A 15-year-old girl presented to the urgent care clinic complaining of hearing loss and a foul odor emanating from her left ear that had been present for 24 hours. She explains that she has just returned from a week-long trip to Florida where she participated in outdoor service projects. On the last day of the trip, the group visited the beach before the long bus ride home.
The patient describes taking part in typical beach activities such as swimming (including doing handstands in the water) and sunbathing. She recalls noticing many small, minnow-type fish in the shallow area of the water, and after getting out of the water, a minnow fell out of her left ear. The patient immediately noticed her hearing was muffled in that ear and assumed it was clogged with water. She attempted to dislodge the water but was unsuccessful. The patient was told by her counselor to sleep with her left ear down on the pillow to facilitate drainage of the water.
After an 8-hour bus ride home, the patient still could not hear out of the ear and said that she felt as if something was stuck. At this time, the patient noticed a foul smell coming from the ear.
On examination, I found that the patient’s vital signs are normal: temperature of 98.7 °F, heart rate is 72 beats per minute, a respiratory rate of 16 breaths per minute, blood pressure of 116/68 mm Hg, and oxygen saturation of 95% on room air. Save for her hearing loss in the left ear, all other assessment findings are within normal limits. Foul odor was detected from the left ear, but no additional signs of drainage were noted.
After reviewing the history of events that led to her ear blockage, I examined her ear using an otoscope. The right ear had good visualization of landmarks without any redness, drainage, pain, or loss of hearing. The left ear canal displayed erythema, edema, and a shiny, silver object blocking the canal without drainage. I also noticed a foul, fishy odor coming from the left ear.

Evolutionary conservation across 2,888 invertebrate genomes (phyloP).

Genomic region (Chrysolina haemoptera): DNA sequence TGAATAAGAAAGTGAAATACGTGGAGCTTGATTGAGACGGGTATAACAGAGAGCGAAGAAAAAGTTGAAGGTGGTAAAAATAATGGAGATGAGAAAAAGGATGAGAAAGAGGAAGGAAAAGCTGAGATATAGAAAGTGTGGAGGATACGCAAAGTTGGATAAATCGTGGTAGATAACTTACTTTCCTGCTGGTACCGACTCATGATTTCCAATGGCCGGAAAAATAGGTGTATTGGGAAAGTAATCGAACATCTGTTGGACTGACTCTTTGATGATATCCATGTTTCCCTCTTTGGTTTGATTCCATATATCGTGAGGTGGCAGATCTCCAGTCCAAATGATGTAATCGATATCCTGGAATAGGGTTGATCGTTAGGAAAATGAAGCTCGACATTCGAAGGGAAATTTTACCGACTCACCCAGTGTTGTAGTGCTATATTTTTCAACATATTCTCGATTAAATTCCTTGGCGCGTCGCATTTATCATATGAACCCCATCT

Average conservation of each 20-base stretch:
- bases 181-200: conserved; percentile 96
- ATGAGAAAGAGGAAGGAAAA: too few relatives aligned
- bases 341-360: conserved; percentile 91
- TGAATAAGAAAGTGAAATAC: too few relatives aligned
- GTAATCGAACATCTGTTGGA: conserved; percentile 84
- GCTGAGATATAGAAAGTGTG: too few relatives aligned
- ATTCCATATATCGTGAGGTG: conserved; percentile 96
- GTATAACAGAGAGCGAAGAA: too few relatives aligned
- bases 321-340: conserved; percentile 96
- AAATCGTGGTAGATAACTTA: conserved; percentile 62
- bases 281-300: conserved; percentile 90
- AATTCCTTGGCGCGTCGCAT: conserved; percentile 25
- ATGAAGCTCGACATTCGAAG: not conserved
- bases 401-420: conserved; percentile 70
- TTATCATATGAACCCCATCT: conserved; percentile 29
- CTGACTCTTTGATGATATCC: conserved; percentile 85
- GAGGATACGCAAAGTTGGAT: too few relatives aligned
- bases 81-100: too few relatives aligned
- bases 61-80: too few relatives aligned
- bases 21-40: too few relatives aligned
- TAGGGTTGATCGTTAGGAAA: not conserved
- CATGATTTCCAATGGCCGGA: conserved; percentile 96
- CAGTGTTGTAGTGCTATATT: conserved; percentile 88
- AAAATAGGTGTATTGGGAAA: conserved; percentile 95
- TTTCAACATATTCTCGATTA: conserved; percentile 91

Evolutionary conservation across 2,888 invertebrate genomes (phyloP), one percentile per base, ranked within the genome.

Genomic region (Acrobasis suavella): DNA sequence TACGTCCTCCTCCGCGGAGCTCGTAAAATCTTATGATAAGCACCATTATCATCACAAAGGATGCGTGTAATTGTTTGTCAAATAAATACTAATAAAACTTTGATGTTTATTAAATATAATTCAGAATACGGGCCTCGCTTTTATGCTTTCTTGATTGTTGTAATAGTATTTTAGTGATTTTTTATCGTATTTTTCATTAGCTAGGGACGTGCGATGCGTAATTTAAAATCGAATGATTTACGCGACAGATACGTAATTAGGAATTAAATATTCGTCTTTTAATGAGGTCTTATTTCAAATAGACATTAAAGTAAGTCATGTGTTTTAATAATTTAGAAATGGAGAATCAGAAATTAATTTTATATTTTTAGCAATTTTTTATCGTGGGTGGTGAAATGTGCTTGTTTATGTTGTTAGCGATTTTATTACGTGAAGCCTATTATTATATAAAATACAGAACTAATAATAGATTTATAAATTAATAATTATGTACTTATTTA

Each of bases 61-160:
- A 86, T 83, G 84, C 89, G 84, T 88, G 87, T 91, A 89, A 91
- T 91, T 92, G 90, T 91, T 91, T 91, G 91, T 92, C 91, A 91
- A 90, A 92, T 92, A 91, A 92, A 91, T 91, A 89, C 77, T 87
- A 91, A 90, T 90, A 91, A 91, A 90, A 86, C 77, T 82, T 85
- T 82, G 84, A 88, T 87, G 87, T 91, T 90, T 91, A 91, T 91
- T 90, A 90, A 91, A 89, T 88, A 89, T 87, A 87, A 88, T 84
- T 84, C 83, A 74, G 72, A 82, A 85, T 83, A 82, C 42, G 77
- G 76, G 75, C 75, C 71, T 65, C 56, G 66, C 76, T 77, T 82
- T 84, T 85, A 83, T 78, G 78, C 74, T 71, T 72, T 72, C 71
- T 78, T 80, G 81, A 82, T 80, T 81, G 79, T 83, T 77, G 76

I tilted her head slightly toward the left shoulder and, using a warm water lavage, dislodged the object, which was an intact, small, dead minnow (Image). The patient instantly cried out, “I can hear!” Another warm water lavage is applied and an examination of the left ear is conducted. The foul odor remains, although diminished, as well as the erythema and edema, but now the tympanic membrane can be visualized and is intact.
I prescribed polymyxin B/neomycin/hydrocortisone otic suspension (3 drops) to be administered into the ear 3 to 4 times per day for 7 days. I recommended that she refrain from swimming in a pool for 3 to 4 days, allowing the antibiotic drops time to take effect.
The patient asked if she could have the fish, so I placed it in a specimen cup and gave it to her. I checked in on her a few days later and her prognosis was good: no fever, no further loss of hearing, no drainage from the ear, and no trace of odor.
Susan C Davidson, EdD, APRN, NP-C, is a practicing family nurse practitioner and a coordinator for the Gateway RN-BSN Program at the University of Tennessee at Chattanooga School of Nursing.